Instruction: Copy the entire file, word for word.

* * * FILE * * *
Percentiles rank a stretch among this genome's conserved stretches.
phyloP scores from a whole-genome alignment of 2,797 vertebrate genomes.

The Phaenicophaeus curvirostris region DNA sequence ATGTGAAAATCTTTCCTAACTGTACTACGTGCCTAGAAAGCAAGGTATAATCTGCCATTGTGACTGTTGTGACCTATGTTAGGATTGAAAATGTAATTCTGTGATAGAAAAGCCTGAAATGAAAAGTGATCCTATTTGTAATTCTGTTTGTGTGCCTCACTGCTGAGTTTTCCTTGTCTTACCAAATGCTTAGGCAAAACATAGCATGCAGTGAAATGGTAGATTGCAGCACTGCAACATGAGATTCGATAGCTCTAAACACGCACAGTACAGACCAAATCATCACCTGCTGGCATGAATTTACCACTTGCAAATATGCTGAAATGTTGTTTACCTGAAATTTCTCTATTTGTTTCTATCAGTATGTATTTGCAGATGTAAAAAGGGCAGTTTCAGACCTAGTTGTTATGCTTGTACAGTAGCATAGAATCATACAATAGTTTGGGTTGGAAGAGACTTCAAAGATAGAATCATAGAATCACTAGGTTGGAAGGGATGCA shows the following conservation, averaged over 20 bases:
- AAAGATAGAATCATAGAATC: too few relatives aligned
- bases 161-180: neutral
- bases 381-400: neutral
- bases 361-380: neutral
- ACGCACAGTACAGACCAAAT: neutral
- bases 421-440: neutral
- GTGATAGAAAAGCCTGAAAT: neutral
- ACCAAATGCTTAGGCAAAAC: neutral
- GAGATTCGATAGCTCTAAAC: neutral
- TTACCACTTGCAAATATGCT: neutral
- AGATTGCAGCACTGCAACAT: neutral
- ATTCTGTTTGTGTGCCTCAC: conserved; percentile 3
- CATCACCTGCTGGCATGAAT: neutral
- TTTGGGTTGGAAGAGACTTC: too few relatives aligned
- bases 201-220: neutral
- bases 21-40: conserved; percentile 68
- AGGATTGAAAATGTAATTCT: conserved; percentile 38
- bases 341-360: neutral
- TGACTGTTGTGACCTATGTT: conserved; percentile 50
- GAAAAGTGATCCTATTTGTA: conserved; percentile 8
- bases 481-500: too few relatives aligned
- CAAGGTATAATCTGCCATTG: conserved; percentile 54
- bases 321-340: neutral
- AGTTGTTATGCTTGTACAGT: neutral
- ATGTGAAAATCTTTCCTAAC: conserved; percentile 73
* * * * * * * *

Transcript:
Percentiles rank a stretch among this genome's conserved stretches.
phyloP scores from a whole-genome alignment of 2,797 vertebrate genomes.

The Phaenicophaeus curvirostris region DNA sequence ATGTGAAAATCTTTCCTAACTGTACTACGTGCCTAGAAAGCAAGGTATAATCTGCCATTGTGACTGTTGTGACCTATGTTAGGATTGAAAATGTAATTCTGTGATAGAAAAGCCTGAAATGAAAAGTGATCCTATTTGTAATTCTGTTTGTGTGCCTCACTGCTGAGTTTTCCTTGTCTTACCAAATGCTTAGGCAAAACATAGCATGCAGTGAAATGGTAGATTGCAGCACTGCAACATGAGATTCGATAGCTCTAAACACGCACAGTACAGACCAAATCATCACCTGCTGGCATGAATTTACCACTTGCAAATATGCTGAAATGTTGTTTACCTGAAATTTCTCTATTTGTTTCTATCAGTATGTATTTGCAGATGTAAAAAGGGCAGTTTCAGACCTAGTTGTTATGCTTGTACAGTAGCATAGAATCATACAATAGTTTGGGTTGGAAGAGACTTCAAAGATAGAATCATAGAATCACTAGGTTGGAAGGGATGCA shows the following conservation, averaged over 20 bases:
- AAAGATAGAATCATAGAATC: too few relatives aligned
- bases 161-180: neutral
- bases 381-400: neutral
- bases 361-380: neutral
- ACGCACAGTACAGACCAAAT: neutral
- bases 421-440: neutral
- GTGATAGAAAAGCCTGAAAT: neutral
- ACCAAATGCTTAGGCAAAAC: neutral
- GAGATTCGATAGCTCTAAAC: neutral
- TTACCACTTGCAAATATGCT: neutral
- AGATTGCAGCACTGCAACAT: neutral
- ATTCTGTTTGTGTGCCTCAC: conserved; percentile 3
- CATCACCTGCTGGCATGAAT: neutral
- TTTGGGTTGGAAGAGACTTC: too few relatives aligned
- bases 201-220: neutral
- bases 21-40: conserved; percentile 68
- AGGATTGAAAATGTAATTCT: conserved; percentile 38
- bases 341-360: neutral
- TGACTGTTGTGACCTATGTT: conserved; percentile 50
- GAAAAGTGATCCTATTTGTA: conserved; percentile 8
- bases 481-500: too few relatives aligned
- CAAGGTATAATCTGCCATTG: conserved; percentile 54
- bases 321-340: neutral
- AGTTGTTATGCTTGTACAGT: neutral
- ATGTGAAAATCTTTCCTAAC: conserved; percentile 73